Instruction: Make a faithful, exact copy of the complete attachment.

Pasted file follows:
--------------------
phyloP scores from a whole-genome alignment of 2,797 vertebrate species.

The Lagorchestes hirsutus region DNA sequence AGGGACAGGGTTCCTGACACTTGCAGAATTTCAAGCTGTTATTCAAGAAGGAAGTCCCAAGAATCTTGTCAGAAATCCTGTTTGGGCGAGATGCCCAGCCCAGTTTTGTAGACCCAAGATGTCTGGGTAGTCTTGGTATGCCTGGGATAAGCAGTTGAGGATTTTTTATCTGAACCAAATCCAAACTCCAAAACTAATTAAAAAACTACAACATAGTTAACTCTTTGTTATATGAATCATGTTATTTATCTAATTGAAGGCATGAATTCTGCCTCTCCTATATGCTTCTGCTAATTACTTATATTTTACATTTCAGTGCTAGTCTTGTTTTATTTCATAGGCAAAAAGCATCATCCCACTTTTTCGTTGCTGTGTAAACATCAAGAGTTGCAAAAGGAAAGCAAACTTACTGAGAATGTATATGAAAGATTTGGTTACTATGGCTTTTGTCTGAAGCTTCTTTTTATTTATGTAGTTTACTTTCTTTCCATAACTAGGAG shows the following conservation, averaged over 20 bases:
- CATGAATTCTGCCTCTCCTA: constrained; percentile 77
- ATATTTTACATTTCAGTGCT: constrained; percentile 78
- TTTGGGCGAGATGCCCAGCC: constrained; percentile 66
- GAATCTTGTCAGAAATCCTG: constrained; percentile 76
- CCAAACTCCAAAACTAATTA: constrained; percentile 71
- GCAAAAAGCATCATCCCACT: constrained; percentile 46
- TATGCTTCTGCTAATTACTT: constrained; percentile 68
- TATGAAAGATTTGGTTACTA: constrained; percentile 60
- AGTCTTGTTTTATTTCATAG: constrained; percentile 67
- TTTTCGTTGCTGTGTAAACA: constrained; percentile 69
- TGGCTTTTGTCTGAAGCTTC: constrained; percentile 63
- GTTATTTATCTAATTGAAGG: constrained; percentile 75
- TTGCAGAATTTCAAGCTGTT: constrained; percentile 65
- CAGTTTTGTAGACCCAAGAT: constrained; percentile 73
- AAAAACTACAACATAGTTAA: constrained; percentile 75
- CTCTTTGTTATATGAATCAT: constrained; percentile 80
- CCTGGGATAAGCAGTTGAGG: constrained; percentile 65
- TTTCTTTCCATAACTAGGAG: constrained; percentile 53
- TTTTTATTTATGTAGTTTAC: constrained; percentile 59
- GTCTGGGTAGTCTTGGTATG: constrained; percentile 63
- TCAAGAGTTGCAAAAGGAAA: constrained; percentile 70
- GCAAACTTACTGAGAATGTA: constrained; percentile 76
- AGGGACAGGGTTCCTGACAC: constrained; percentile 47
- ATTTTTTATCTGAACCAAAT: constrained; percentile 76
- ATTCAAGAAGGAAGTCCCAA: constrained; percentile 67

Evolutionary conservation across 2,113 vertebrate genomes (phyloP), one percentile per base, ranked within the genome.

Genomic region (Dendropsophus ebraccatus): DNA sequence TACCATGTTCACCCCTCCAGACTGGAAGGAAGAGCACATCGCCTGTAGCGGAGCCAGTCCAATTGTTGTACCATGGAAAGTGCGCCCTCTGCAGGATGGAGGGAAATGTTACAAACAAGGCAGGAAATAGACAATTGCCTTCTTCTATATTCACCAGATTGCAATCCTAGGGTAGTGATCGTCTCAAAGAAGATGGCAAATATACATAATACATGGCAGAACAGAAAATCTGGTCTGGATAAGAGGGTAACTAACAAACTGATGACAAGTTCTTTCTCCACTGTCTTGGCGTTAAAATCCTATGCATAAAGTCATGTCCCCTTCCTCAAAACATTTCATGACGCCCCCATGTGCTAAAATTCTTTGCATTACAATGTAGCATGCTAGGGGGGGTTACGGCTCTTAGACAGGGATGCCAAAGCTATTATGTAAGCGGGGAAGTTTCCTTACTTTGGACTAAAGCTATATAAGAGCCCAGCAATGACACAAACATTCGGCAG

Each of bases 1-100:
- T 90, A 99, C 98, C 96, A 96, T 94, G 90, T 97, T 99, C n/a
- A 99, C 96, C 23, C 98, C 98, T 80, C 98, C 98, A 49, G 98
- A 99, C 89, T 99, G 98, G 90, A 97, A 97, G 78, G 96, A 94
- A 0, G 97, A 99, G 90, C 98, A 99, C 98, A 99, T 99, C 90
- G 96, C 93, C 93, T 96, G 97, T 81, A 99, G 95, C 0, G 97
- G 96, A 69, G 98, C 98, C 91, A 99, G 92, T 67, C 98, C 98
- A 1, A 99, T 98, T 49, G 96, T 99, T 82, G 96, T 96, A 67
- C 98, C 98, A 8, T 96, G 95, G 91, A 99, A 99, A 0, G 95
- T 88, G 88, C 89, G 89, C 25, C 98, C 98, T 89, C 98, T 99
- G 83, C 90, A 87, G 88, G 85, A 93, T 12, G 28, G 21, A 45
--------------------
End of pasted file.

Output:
phyloP scores from a whole-genome alignment of 2,797 vertebrate species.

The Lagorchestes hirsutus region DNA sequence AGGGACAGGGTTCCTGACACTTGCAGAATTTCAAGCTGTTATTCAAGAAGGAAGTCCCAAGAATCTTGTCAGAAATCCTGTTTGGGCGAGATGCCCAGCCCAGTTTTGTAGACCCAAGATGTCTGGGTAGTCTTGGTATGCCTGGGATAAGCAGTTGAGGATTTTTTATCTGAACCAAATCCAAACTCCAAAACTAATTAAAAAACTACAACATAGTTAACTCTTTGTTATATGAATCATGTTATTTATCTAATTGAAGGCATGAATTCTGCCTCTCCTATATGCTTCTGCTAATTACTTATATTTTACATTTCAGTGCTAGTCTTGTTTTATTTCATAGGCAAAAAGCATCATCCCACTTTTTCGTTGCTGTGTAAACATCAAGAGTTGCAAAAGGAAAGCAAACTTACTGAGAATGTATATGAAAGATTTGGTTACTATGGCTTTTGTCTGAAGCTTCTTTTTATTTATGTAGTTTACTTTCTTTCCATAACTAGGAG shows the following conservation, averaged over 20 bases:
- CATGAATTCTGCCTCTCCTA: constrained; percentile 77
- ATATTTTACATTTCAGTGCT: constrained; percentile 78
- TTTGGGCGAGATGCCCAGCC: constrained; percentile 66
- GAATCTTGTCAGAAATCCTG: constrained; percentile 76
- CCAAACTCCAAAACTAATTA: constrained; percentile 71
- GCAAAAAGCATCATCCCACT: constrained; percentile 46
- TATGCTTCTGCTAATTACTT: constrained; percentile 68
- TATGAAAGATTTGGTTACTA: constrained; percentile 60
- AGTCTTGTTTTATTTCATAG: constrained; percentile 67
- TTTTCGTTGCTGTGTAAACA: constrained; percentile 69
- TGGCTTTTGTCTGAAGCTTC: constrained; percentile 63
- GTTATTTATCTAATTGAAGG: constrained; percentile 75
- TTGCAGAATTTCAAGCTGTT: constrained; percentile 65
- CAGTTTTGTAGACCCAAGAT: constrained; percentile 73
- AAAAACTACAACATAGTTAA: constrained; percentile 75
- CTCTTTGTTATATGAATCAT: constrained; percentile 80
- CCTGGGATAAGCAGTTGAGG: constrained; percentile 65
- TTTCTTTCCATAACTAGGAG: constrained; percentile 53
- TTTTTATTTATGTAGTTTAC: constrained; percentile 59
- GTCTGGGTAGTCTTGGTATG: constrained; percentile 63
- TCAAGAGTTGCAAAAGGAAA: constrained; percentile 70
- GCAAACTTACTGAGAATGTA: constrained; percentile 76
- AGGGACAGGGTTCCTGACAC: constrained; percentile 47
- ATTTTTTATCTGAACCAAAT: constrained; percentile 76
- ATTCAAGAAGGAAGTCCCAA: constrained; percentile 67

Evolutionary conservation across 2,113 vertebrate genomes (phyloP), one percentile per base, ranked within the genome.

Genomic region (Dendropsophus ebraccatus): DNA sequence TACCATGTTCACCCCTCCAGACTGGAAGGAAGAGCACATCGCCTGTAGCGGAGCCAGTCCAATTGTTGTACCATGGAAAGTGCGCCCTCTGCAGGATGGAGGGAAATGTTACAAACAAGGCAGGAAATAGACAATTGCCTTCTTCTATATTCACCAGATTGCAATCCTAGGGTAGTGATCGTCTCAAAGAAGATGGCAAATATACATAATACATGGCAGAACAGAAAATCTGGTCTGGATAAGAGGGTAACTAACAAACTGATGACAAGTTCTTTCTCCACTGTCTTGGCGTTAAAATCCTATGCATAAAGTCATGTCCCCTTCCTCAAAACATTTCATGACGCCCCCATGTGCTAAAATTCTTTGCATTACAATGTAGCATGCTAGGGGGGGTTACGGCTCTTAGACAGGGATGCCAAAGCTATTATGTAAGCGGGGAAGTTTCCTTACTTTGGACTAAAGCTATATAAGAGCCCAGCAATGACACAAACATTCGGCAG

Each of bases 1-100:
- T 90, A 99, C 98, C 96, A 96, T 94, G 90, T 97, T 99, C n/a
- A 99, C 96, C 23, C 98, C 98, T 80, C 98, C 98, A 49, G 98
- A 99, C 89, T 99, G 98, G 90, A 97, A 97, G 78, G 96, A 94
- A 0, G 97, A 99, G 90, C 98, A 99, C 98, A 99, T 99, C 90
- G 96, C 93, C 93, T 96, G 97, T 81, A 99, G 95, C 0, G 97
- G 96, A 69, G 98, C 98, C 91, A 99, G 92, T 67, C 98, C 98
- A 1, A 99, T 98, T 49, G 96, T 99, T 82, G 96, T 96, A 67
- C 98, C 98, A 8, T 96, G 95, G 91, A 99, A 99, A 0, G 95
- T 88, G 88, C 89, G 89, C 25, C 98, C 98, T 89, C 98, T 99
- G 83, C 90, A 87, G 88, G 85, A 93, T 12, G 28, G 21, A 45